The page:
Toronto and Montréal

A year and a half ago after the election (it feels like so much longer), I told everyone that I was going to flee to Canada. There was a flight leaving for Toronto next to my flight back to St. Louis and I joked that I was going to sneak onto the plane. I also had friends who “escaped” to Montréal in the days following the election and I was jealous. I wanted to get away from the political madness and see cities that I’d only heard about. It wasn’t until this past week that I finally did.

I went to Vancouver about ten years ago but I’d never been to eastern Canada. The two are completely different. Vancouver has more of a Pacific Northwest vibe, similar to Seattle and Portland. Toronto and Montréal have more of a metropolitan feel. Toronto in a lot of ways feels like Chicago, and Montréal reminds me of Europe. There are pros and cons to all three cities.

One of the biggest pros of Toronto and Montréal is the food. I was in Toronto for my friend Allison’s wedding but I managed to find times to explore the city and try some delicious food. In Montréal, I was all by myself so I spent most of the time scoping out good places to eat and shop.

I’ve included a few of my favorite places in a roundup below.



Blackbird Baking Co.

Blackbird Baking Co. is a magical place where every pastry and loaf of bread you’ve ever dreamed of sits on shelves, waiting for you to devour them. I had a hard time narrowing down my choices but I finally settled on this chocolate poppyseed knot. Part-doughnut, part-pastry, part-heaven, is the only way I can describe it.IMG_3918


When you’re strolling around the Kensington Market neighborhood, stop by FIKA Cafe for coffee and lunch. The Swedish-inspired cafe specializes in toasts and pastries. I got the smashed pea and mint toast with a side of the best potato salad I’ve ever tasted. I don’t even like potato salad that much but this one sold me.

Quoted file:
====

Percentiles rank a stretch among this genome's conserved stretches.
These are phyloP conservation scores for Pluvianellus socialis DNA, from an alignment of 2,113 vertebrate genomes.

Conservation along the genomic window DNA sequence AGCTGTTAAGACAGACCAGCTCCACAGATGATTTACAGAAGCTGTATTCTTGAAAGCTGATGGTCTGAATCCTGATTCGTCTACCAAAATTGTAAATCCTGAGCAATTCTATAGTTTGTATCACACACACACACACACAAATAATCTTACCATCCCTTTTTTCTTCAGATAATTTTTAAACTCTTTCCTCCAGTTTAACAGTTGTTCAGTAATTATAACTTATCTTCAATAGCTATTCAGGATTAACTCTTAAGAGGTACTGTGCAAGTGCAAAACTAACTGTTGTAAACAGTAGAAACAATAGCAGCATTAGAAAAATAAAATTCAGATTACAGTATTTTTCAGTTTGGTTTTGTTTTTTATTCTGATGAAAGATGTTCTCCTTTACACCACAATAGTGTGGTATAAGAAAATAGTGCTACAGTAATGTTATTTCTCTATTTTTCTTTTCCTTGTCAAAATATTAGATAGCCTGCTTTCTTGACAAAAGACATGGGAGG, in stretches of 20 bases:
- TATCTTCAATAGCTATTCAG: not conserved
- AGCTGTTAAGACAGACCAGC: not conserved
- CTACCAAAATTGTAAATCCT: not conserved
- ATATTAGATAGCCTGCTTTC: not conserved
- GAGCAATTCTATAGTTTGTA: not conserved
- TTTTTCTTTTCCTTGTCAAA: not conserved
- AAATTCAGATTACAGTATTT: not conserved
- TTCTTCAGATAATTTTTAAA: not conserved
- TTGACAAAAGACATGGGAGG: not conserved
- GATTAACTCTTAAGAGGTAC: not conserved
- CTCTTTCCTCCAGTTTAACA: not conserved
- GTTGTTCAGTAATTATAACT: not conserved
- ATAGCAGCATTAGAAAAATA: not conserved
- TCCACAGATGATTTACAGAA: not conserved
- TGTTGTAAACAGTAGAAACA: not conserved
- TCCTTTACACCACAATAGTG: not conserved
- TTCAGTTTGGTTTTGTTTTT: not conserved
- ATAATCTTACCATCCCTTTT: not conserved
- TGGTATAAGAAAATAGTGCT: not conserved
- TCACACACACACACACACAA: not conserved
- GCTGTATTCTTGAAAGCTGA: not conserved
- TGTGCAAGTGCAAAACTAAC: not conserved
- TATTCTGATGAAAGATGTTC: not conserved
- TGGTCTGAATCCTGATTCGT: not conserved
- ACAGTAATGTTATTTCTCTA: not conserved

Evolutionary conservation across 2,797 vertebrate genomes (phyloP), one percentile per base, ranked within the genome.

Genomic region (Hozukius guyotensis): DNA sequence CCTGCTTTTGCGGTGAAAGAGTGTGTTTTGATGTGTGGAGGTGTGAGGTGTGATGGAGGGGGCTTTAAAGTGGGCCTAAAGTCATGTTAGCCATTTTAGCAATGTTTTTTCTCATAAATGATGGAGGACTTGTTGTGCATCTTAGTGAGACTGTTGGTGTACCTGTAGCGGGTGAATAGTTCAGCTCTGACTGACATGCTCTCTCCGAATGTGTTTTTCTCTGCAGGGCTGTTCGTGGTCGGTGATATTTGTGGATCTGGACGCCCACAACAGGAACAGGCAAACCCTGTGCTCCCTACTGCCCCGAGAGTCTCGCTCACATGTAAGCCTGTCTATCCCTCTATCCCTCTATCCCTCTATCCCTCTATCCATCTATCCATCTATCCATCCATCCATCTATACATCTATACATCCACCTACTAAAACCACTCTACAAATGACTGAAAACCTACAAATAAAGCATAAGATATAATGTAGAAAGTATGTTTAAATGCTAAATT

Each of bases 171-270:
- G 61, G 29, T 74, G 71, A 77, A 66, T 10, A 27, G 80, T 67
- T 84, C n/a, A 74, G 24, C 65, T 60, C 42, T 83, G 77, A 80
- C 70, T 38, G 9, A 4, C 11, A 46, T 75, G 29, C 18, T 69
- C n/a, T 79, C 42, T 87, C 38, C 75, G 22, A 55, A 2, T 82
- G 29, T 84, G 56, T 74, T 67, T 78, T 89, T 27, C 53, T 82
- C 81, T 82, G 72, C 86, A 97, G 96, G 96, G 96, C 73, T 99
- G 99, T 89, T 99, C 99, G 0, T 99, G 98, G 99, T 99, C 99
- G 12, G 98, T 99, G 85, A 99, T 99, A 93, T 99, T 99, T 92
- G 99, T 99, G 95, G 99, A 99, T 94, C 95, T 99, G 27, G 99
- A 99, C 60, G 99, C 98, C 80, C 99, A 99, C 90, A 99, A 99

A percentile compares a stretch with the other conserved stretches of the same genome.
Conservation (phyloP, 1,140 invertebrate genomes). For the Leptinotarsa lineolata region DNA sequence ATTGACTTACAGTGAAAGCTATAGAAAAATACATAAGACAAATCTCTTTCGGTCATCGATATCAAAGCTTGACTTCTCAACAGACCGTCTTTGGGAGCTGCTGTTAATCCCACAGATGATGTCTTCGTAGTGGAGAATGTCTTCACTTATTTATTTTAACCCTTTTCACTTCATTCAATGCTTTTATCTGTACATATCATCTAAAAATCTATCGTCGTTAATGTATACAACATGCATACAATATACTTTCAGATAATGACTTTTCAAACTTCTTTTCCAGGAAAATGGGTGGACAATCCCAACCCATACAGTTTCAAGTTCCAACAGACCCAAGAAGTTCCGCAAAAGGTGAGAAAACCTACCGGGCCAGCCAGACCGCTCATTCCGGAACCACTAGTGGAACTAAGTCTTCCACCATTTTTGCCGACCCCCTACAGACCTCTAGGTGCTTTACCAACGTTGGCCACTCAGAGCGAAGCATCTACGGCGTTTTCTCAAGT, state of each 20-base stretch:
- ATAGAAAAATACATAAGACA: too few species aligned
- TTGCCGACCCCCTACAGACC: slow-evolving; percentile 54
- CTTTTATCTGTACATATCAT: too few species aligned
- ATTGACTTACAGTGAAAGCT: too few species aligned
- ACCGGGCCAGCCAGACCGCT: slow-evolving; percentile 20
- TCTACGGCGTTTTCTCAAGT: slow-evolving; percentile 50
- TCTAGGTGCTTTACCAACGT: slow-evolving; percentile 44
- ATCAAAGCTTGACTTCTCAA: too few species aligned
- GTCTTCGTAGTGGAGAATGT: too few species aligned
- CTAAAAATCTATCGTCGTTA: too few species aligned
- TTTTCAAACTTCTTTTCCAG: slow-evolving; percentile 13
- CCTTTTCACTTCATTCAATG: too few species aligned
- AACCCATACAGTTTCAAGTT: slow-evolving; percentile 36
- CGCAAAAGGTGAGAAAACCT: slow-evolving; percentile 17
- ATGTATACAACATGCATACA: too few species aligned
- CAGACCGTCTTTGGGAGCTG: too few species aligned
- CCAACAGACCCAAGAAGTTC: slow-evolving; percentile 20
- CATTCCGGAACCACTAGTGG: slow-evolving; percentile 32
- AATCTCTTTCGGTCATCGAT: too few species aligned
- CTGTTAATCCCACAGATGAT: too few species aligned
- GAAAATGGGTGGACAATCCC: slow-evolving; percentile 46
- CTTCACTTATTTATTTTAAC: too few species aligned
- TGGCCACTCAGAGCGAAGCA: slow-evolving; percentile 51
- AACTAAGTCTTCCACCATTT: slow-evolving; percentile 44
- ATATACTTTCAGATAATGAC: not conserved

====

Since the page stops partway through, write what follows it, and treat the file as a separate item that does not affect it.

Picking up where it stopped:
Bang Bang Ice Cream & Bakery

I broke my no-waiting-in-line rule for Bang Bang Ice Cream & Bakery but it was SO worth it. The ice cream shop lets you create your own ice cream sandwich based on flavors it has on rotation. I got two blueberry cookies with caramel corn ice cream in between and it was heavenly.


IMG_3996If you get hungry browsing Queen Street West, stop by Soufi’s for lunch or a quick snack. I got flatbread with labneh and mint and Balouza, or Syrian pudding with pistachios. The restaurant also has good coffee. I got mine with some orange blossom water.





I stopped at Larry’s my first night in Montréal. I hadn’t eaten all day and I was new in town, so it felt a little like showing up to a friend’s house and hoping that they would feed you. Luckily, Larry’s obliged. I got a cherry blossom cocktail recommended by the bartender and a few small plates including Jerusalem artichokes with za’atar, honey-glazed carrots, and strawberry shortcake for dessert. It was a perfect introduction to Montréal food.


Restaurant Manitoba

IMG_4202For forward-looking Canadian cuisine, head to Manitoba. The restaurant serves dishes based on local ingredients. Everything is fresh, flavorful, and immaculately presented. I got sea snails with leeks, smoked egg yolk, and ash, and smoked mussels with tomatoes. They were both delicious. I also enjoyed a conversation in French with my neighbors, an older couple who seemed to find me amusing.


St-Viateur Bagel Shop